NSW has responded to the lengthy Wood Inquiry published last year with this message on their website.

 The NSW Government has released its response to the recommendations made by the Special Commission of Inquiry into Child Protection Services in NSW headed by Justice James Wood.

Keep them safe: a shared approach to child wellbeing sets out the Government’s action plan over the next five years to improve the safety and wellbeing of children and young people in NSW. 

Its goal is that all children in NSW are healthy, happy and safe, and grow up belonging in families and communities where they have opportunities to reach their full potential.

Justice Wood’s report – handed down on 24 November 2008 – contained 111 recommendations aimed at strengthening government and community responsibility for child protection.

Keep them safe lays the foundations for better partnerships between government agencies and non-government organisations.

It addresses the underlying factors that affect abuse and neglect and will help families earlier so that they do not escalate into the statutory child protection system.

The action plan and new legislation has been developed in close consultation with all the agencies that work with vulnerable children and young people, including several advisory groups established to guide the development and implementation of the plan.

This paper also featured on ABC Life Matters with an interview with Linda Burney, NSW Minister for Community Services.

February 2, 2009 at 10:51 am | Posted in Articles, Child Protection, Media | Leave a comment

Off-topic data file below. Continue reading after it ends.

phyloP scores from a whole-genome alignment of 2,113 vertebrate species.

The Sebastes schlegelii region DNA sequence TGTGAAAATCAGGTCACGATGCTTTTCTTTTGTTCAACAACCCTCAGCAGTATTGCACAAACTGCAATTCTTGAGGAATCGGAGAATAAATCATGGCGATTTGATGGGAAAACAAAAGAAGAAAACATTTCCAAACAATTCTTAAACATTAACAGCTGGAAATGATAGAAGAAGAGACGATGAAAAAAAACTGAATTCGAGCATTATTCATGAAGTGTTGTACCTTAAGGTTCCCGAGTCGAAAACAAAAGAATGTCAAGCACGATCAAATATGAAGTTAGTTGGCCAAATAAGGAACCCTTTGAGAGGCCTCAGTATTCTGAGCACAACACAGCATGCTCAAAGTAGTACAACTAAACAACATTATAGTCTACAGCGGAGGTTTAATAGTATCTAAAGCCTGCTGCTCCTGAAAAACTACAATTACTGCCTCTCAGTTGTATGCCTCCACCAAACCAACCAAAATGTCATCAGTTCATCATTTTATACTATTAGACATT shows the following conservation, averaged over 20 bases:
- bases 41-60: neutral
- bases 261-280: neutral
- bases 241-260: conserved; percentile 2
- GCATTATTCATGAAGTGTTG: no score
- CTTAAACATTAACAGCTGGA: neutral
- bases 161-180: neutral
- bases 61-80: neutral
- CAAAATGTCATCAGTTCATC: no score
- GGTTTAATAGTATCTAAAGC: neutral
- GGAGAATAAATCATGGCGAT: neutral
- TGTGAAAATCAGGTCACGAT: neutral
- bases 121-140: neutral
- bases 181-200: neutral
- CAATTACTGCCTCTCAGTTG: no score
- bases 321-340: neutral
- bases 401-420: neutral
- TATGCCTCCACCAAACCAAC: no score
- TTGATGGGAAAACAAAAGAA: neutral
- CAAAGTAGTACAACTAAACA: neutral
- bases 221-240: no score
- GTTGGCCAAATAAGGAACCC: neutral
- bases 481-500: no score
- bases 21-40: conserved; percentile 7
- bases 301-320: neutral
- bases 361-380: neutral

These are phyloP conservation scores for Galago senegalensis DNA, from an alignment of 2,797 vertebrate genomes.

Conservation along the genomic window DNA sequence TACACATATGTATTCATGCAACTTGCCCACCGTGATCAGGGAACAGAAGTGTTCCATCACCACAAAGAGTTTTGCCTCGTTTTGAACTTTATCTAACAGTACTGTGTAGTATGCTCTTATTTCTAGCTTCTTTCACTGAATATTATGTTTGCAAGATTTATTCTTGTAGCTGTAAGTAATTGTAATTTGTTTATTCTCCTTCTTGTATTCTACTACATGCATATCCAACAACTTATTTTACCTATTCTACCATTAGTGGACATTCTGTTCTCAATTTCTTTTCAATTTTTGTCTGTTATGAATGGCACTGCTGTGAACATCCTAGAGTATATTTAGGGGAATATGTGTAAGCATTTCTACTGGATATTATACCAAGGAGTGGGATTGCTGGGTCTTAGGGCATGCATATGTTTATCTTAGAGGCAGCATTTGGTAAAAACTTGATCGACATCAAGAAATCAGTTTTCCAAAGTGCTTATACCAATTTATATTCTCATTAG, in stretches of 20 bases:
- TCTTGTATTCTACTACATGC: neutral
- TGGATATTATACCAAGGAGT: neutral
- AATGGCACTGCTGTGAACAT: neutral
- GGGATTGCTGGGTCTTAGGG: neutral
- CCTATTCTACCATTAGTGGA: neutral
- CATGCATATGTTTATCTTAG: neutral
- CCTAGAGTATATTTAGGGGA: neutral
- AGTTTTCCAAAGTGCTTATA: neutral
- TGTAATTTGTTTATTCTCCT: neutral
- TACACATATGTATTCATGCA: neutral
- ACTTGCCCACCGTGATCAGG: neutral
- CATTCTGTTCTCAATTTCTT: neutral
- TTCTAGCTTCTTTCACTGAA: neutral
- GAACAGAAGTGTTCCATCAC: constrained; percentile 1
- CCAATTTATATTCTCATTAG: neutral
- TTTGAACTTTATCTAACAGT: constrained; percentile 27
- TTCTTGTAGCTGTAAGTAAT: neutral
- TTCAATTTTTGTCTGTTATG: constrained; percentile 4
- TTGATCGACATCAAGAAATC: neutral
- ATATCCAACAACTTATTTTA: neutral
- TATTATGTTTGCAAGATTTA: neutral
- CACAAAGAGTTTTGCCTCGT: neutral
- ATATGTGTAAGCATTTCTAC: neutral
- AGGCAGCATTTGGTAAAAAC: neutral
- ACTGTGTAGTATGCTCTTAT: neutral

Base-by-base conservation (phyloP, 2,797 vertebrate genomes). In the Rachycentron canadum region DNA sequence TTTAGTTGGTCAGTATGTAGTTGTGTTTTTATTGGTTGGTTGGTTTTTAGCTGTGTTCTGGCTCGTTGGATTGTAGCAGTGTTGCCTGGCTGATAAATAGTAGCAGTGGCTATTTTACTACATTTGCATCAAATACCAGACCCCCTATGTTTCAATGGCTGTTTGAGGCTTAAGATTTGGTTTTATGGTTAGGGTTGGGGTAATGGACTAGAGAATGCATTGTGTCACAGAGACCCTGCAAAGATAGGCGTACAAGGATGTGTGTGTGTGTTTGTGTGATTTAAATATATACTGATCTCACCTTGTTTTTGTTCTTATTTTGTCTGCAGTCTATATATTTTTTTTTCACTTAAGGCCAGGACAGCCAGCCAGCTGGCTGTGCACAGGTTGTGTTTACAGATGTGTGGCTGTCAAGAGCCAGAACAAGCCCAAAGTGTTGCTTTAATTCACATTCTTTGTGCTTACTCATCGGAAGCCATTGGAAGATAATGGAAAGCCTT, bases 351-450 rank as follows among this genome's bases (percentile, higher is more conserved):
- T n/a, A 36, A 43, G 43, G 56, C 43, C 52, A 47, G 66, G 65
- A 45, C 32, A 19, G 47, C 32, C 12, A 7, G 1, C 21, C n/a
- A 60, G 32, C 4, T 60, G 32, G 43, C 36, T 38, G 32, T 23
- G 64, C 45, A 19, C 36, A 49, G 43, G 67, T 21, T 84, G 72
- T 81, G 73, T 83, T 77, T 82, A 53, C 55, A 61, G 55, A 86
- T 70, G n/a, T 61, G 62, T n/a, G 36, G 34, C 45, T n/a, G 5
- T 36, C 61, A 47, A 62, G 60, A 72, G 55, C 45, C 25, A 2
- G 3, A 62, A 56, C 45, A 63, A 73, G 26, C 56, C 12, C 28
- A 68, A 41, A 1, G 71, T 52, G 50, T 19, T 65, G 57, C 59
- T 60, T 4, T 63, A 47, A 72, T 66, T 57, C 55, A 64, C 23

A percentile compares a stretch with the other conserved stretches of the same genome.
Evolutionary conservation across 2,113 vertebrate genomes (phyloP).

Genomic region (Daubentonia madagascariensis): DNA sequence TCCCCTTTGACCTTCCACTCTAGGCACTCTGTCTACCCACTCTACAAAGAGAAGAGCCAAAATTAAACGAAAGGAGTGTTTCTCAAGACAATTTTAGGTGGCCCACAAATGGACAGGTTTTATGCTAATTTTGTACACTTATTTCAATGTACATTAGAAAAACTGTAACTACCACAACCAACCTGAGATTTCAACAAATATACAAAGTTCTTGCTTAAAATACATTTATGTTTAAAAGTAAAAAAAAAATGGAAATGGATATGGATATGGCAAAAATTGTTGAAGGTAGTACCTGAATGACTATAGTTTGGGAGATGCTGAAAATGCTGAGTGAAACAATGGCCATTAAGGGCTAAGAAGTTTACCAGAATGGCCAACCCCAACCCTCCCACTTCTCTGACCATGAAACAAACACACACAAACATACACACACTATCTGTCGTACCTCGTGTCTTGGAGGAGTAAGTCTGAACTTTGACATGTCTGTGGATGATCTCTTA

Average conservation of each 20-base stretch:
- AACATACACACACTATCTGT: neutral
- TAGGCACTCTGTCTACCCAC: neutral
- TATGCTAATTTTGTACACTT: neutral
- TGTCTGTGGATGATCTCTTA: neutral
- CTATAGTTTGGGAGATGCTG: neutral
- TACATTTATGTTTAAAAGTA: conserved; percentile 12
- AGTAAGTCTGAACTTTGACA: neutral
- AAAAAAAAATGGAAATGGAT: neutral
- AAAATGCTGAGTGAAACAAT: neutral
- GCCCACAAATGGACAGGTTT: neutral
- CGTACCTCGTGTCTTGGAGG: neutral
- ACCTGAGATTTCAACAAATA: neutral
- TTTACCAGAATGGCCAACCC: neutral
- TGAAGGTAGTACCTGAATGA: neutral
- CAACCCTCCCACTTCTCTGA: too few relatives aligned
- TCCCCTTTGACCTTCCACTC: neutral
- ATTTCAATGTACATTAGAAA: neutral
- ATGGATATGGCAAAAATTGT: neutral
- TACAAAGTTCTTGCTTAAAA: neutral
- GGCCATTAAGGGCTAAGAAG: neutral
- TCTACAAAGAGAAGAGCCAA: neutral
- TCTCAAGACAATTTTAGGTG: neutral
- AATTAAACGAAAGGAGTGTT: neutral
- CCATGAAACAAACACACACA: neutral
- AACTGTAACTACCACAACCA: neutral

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The Herald Sun has run an article today which puts forward some arguments for taking obese children in care. Obesity experts and child psychologists are claiming that allowing young children to become obese entails child abuse.

Obviously if children started to be removed because of weight or other health issues this would mean some major changes for the child protection system. You can read the full article here.

Vic Legislation affects baby stats

January 20, 2009 at 3:56 pm | Posted in Child Protection, Media, Uncategorized | Leave a comment

Recent state government statistics published by The Age today appear to confirm the anecdotal experience of many agencies across the state: that early intervention legislation has impacted the number of Victorian babies in foster care.

The legeslation means that families who are at risk can be monitored before a child is born with assessments and decisions made much earlier than before…

John McDonald told The Age:

 “Rather than at the crisis point (when) everyone is running around assessing what to do with this newborn baby and mother, it brings a much more planned, methodical and informed approach to the wellbeing of the baby and also mother,” Mr McDonald said. 

The impact for some Victorian foster care agencies has been a increased need for baby carers, as Anglicare Victoria told The Herald Sun last year.

But there is strong consensus from within Victoria and from interstate reports that Victoria that the legislation facilitating early intervention is working well and should be the path for reform in other states Child Protection systems.  

This editorial is also an interesting perspective on the necessity of a “nanny state” when it comes to child protection.

Call to increase prevention

December 11, 2008 at 8:57 am | Posted in Articles, Child Protection, Media | Leave a comment
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The latest report from the Australian Institute of Family Studies has prompted calls for a stronger focus on preventing children and young people from entering care. You can read an article on the subject from the Herald Sun here .

While increasing support services may indeed help, this article runs the risk of the being misinterpreted by the public as saying that it is better for children not to enter care under any circumstances, which is of course not the case.

You can visit the Australian Institute of Family Studies website here .